Stamping out Alzheimer’s

For twelve years Lynda Everman was a silent caregiver. Her husband, Richard, was diagnosed with Mild Cognitive everman-1Impairment in 1997; in an effort to preserve his dignity, she told few people what they were going through.

“We were both introverts and private people,” Lynda says. “My husband and I were a team, taking care of each other, moving through a situation that was too painful to address in public.”

After she had to move her beloved husband into assisted living, she went on her first advocacy trip to her state capital, Nashville, where she began telling their story. Along with activist Kathy Siggins, Lynda campaigned for a semipostal stamp that could raise money for Alzheimer’s Disease research.

il_570xn-567731996_82cgThe proposed stamp is similar to the Breast Cancer semipostal: consumers pay a little extra for the stamp and the additional funds go to the NIH for medical research. The US Postal Service has raised more than 81 million dollars for breast cancer through sales of that stamp. Lynda and Kathy wanted the same opportunity for Alzheimer’s research.

Lynda has been a tireless advocate for fighting Alzheimer’s. On her advocacy site, Help Stamp OUT Alzheimer’s, she shares research and legislative updates, caregiving tips, the work of fellow advocates, and words of encouragement. She is a founding member of three national networks, all under the umbrella of USAgainstAlzheimer’s: ActivistsAgainstAlzheimer’s, ClergyAgainstAlzheimer’s, and WomenAgainstAlzheimer’s and a Board Member of Beating Alzheimer’s By Embracing Science. Together they campaign for policy change and for increased funding for Alzheimer’s research.

Lynda has written to every member of Congress urging them to cosponsor the Semipostal and she and Kathy have made countless visits to members.

Lynda and Kathy visited more than 60 members of Congress, trying to persuade them to sponsor and approve the Alzheimer’s semipostal. Both the House and Senate have to give their “stamp” of approval before the Congressional Budget Office can consider the project.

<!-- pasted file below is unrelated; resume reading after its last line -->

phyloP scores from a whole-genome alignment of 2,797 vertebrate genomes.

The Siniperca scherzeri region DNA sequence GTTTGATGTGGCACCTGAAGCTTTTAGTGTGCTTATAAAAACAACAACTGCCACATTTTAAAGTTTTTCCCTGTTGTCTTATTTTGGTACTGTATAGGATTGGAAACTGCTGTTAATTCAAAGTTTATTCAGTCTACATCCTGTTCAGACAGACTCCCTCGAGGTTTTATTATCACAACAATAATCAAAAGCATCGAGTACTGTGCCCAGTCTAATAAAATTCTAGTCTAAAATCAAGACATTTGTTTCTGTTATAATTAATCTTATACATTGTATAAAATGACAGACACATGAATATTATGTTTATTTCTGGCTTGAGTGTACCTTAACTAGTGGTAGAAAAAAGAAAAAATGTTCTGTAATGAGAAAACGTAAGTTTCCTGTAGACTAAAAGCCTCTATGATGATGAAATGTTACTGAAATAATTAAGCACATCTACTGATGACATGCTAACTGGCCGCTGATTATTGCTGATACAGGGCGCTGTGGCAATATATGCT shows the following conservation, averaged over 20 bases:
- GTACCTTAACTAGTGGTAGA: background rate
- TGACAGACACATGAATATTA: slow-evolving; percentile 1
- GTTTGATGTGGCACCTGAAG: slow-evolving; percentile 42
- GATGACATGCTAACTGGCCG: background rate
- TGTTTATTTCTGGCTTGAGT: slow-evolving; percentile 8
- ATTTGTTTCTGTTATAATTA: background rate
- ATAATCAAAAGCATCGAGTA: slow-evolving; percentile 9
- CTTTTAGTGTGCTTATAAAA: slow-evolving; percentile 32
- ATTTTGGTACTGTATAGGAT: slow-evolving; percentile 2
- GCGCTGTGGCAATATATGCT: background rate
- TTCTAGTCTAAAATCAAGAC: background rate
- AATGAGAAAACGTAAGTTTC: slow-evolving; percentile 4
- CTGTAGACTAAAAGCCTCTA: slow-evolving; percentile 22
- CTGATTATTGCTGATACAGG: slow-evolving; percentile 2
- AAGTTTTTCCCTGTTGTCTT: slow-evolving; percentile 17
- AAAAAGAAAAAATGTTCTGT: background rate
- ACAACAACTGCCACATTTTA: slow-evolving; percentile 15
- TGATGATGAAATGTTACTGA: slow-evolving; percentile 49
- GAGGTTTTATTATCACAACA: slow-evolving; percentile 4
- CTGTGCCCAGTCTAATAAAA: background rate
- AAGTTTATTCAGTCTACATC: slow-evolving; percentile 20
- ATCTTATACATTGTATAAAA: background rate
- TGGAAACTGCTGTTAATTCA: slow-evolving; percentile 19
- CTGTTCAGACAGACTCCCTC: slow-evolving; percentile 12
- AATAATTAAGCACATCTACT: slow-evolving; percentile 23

The bill was introduced in the House as part of the Alzheimer’s Action Now initiative and has 63 cosponsors. Sen. Mikulski will reintroduce a companion bill in the Senate very soon. But if the bill doesn’t pass by the end of the year, it expires.

Here’s where you come in. The stamp requires no governmental funding or increase in taxes. It’s bi-partisan and bi-cameral. You can help RIGHT NOW by calling your congresspersons and asking them to cosponsor H.R. 3092.

“It is important to share your story and speak out for those who cannot,” Lynda says. “ Please help them and their caregivers—and help us make this fundraising stamp a reality.”

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Ask that the Postmaster General use her authority to issue an Alzheimer’s Disease Research Semipostal independent of the legislative process. Simply go to: : https://www.uspsoig.gov/blog/putting-stamp-good-causes

To call the U.S. Capitol Switchboard, dial 202-224-3121 and ask to be put through to the offices of your two Senators and Representative. If you don’t know the names of your representatives, you can get that information, as well as the direct line to their offices, by visiting: http://www.contactingthecongress.org.

For more about Lynda’s work, please visit:

www.clergyagainstalzheimers.org and http://alzbabes.org/

In addition to founding ClergyAgainstAlzheimer’s, Lynda served as a editor for “Seasons of Caring: Meditations for Alzheimer’s and Dementia Caregivers” and their recently released Leaders Guide for support groups. She has a blog post on UsA2: http://www.usagainstalzheimers.org/blog/its-time-alzheimers-stamp

For more about the semi postal, please visit http://www.alzjourney.com/2014/02/15/help-stamp-out-alzheimers/

Deborah Shouse is the author of Love in the Land of Dementia: Finding Hope in the Caregiver’s Journey. 

COMING SOON: CONNECTING IN THE LAND OF DEMENTIA: CREATIVE ACTIVITIES TO EXPLORE TOGETHER

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1 Comment

Filed under Advocacy, Care Partnering, Caregiving, Communication

One response to “Stamping out Alzheimer’s

  1. Deborah,
    Thank you for sharing the resources in one place. It makes taking action so convenient.
    With highest respect for your work,
    Elizabeth

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